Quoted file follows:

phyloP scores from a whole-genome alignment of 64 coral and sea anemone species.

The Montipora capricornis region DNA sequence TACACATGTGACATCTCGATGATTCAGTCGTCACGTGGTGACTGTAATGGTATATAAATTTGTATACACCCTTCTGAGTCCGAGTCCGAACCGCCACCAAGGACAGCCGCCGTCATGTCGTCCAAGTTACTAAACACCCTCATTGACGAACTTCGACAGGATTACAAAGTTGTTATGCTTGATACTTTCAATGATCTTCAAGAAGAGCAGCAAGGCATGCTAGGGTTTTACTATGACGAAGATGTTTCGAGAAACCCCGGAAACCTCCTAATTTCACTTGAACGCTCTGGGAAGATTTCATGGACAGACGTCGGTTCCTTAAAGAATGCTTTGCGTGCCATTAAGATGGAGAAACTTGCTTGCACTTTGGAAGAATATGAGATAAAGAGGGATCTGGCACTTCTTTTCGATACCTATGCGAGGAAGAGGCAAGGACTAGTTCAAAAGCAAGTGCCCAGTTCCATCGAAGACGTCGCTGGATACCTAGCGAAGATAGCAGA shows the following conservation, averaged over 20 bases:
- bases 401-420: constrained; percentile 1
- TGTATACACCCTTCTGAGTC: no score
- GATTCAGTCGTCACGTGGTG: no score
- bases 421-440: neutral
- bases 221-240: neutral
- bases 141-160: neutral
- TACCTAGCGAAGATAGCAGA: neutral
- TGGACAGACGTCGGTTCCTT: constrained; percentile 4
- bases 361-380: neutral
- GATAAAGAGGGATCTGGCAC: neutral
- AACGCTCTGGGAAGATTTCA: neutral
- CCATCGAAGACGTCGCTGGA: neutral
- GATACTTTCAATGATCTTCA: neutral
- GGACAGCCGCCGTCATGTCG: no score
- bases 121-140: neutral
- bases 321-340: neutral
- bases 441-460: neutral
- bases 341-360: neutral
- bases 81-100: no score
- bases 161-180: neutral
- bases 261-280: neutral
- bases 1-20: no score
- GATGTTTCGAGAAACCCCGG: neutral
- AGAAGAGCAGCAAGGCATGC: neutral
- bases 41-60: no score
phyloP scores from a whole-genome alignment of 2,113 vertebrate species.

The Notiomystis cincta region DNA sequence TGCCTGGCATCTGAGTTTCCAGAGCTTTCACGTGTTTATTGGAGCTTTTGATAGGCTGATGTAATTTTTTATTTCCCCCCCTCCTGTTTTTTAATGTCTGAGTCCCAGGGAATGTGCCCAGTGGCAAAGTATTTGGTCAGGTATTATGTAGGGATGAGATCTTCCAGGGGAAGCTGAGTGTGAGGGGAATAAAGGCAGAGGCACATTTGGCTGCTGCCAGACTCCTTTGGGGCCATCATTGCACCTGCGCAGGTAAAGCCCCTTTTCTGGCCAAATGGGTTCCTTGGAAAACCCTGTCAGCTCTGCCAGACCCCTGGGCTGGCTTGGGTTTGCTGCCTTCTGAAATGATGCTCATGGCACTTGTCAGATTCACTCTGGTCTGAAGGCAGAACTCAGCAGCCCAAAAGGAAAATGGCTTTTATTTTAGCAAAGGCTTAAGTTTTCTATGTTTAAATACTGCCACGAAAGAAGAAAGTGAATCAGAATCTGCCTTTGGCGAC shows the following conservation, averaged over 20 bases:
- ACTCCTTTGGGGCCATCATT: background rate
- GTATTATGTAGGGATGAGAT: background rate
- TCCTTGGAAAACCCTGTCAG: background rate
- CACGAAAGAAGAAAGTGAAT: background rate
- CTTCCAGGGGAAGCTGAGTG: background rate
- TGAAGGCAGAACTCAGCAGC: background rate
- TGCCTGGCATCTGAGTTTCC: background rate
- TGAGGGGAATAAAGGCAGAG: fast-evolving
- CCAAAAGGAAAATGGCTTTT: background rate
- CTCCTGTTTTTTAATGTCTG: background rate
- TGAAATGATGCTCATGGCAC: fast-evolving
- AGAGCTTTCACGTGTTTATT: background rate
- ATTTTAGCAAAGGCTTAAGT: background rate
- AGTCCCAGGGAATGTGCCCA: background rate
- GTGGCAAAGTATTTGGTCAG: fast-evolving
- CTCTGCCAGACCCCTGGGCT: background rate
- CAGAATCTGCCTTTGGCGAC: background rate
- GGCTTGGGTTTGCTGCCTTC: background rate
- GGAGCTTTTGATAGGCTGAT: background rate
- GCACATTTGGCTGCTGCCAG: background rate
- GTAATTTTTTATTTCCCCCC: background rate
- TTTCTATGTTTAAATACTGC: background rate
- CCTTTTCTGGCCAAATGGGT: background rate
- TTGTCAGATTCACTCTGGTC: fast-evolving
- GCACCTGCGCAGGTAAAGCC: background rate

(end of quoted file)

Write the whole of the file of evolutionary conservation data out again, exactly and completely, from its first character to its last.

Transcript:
phyloP scores from a whole-genome alignment of 64 coral and sea anemone species.

The Montipora capricornis region DNA sequence TACACATGTGACATCTCGATGATTCAGTCGTCACGTGGTGACTGTAATGGTATATAAATTTGTATACACCCTTCTGAGTCCGAGTCCGAACCGCCACCAAGGACAGCCGCCGTCATGTCGTCCAAGTTACTAAACACCCTCATTGACGAACTTCGACAGGATTACAAAGTTGTTATGCTTGATACTTTCAATGATCTTCAAGAAGAGCAGCAAGGCATGCTAGGGTTTTACTATGACGAAGATGTTTCGAGAAACCCCGGAAACCTCCTAATTTCACTTGAACGCTCTGGGAAGATTTCATGGACAGACGTCGGTTCCTTAAAGAATGCTTTGCGTGCCATTAAGATGGAGAAACTTGCTTGCACTTTGGAAGAATATGAGATAAAGAGGGATCTGGCACTTCTTTTCGATACCTATGCGAGGAAGAGGCAAGGACTAGTTCAAAAGCAAGTGCCCAGTTCCATCGAAGACGTCGCTGGATACCTAGCGAAGATAGCAGA shows the following conservation, averaged over 20 bases:
- bases 401-420: constrained; percentile 1
- TGTATACACCCTTCTGAGTC: no score
- GATTCAGTCGTCACGTGGTG: no score
- bases 421-440: neutral
- bases 221-240: neutral
- bases 141-160: neutral
- TACCTAGCGAAGATAGCAGA: neutral
- TGGACAGACGTCGGTTCCTT: constrained; percentile 4
- bases 361-380: neutral
- GATAAAGAGGGATCTGGCAC: neutral
- AACGCTCTGGGAAGATTTCA: neutral
- CCATCGAAGACGTCGCTGGA: neutral
- GATACTTTCAATGATCTTCA: neutral
- GGACAGCCGCCGTCATGTCG: no score
- bases 121-140: neutral
- bases 321-340: neutral
- bases 441-460: neutral
- bases 341-360: neutral
- bases 81-100: no score
- bases 161-180: neutral
- bases 261-280: neutral
- bases 1-20: no score
- GATGTTTCGAGAAACCCCGG: neutral
- AGAAGAGCAGCAAGGCATGC: neutral
- bases 41-60: no score
phyloP scores from a whole-genome alignment of 2,113 vertebrate species.

The Notiomystis cincta region DNA sequence TGCCTGGCATCTGAGTTTCCAGAGCTTTCACGTGTTTATTGGAGCTTTTGATAGGCTGATGTAATTTTTTATTTCCCCCCCTCCTGTTTTTTAATGTCTGAGTCCCAGGGAATGTGCCCAGTGGCAAAGTATTTGGTCAGGTATTATGTAGGGATGAGATCTTCCAGGGGAAGCTGAGTGTGAGGGGAATAAAGGCAGAGGCACATTTGGCTGCTGCCAGACTCCTTTGGGGCCATCATTGCACCTGCGCAGGTAAAGCCCCTTTTCTGGCCAAATGGGTTCCTTGGAAAACCCTGTCAGCTCTGCCAGACCCCTGGGCTGGCTTGGGTTTGCTGCCTTCTGAAATGATGCTCATGGCACTTGTCAGATTCACTCTGGTCTGAAGGCAGAACTCAGCAGCCCAAAAGGAAAATGGCTTTTATTTTAGCAAAGGCTTAAGTTTTCTATGTTTAAATACTGCCACGAAAGAAGAAAGTGAATCAGAATCTGCCTTTGGCGAC shows the following conservation, averaged over 20 bases:
- ACTCCTTTGGGGCCATCATT: background rate
- GTATTATGTAGGGATGAGAT: background rate
- TCCTTGGAAAACCCTGTCAG: background rate
- CACGAAAGAAGAAAGTGAAT: background rate
- CTTCCAGGGGAAGCTGAGTG: background rate
- TGAAGGCAGAACTCAGCAGC: background rate
- TGCCTGGCATCTGAGTTTCC: background rate
- TGAGGGGAATAAAGGCAGAG: fast-evolving
- CCAAAAGGAAAATGGCTTTT: background rate
- CTCCTGTTTTTTAATGTCTG: background rate
- TGAAATGATGCTCATGGCAC: fast-evolving
- AGAGCTTTCACGTGTTTATT: background rate
- ATTTTAGCAAAGGCTTAAGT: background rate
- AGTCCCAGGGAATGTGCCCA: background rate
- GTGGCAAAGTATTTGGTCAG: fast-evolving
- CTCTGCCAGACCCCTGGGCT: background rate
- CAGAATCTGCCTTTGGCGAC: background rate
- GGCTTGGGTTTGCTGCCTTC: background rate
- GGAGCTTTTGATAGGCTGAT: background rate
- GCACATTTGGCTGCTGCCAG: background rate
- GTAATTTTTTATTTCCCCCC: background rate
- TTTCTATGTTTAAATACTGC: background rate
- CCTTTTCTGGCCAAATGGGT: background rate
- TTGTCAGATTCACTCTGGTC: fast-evolving
- GCACCTGCGCAGGTAAAGCC: background rate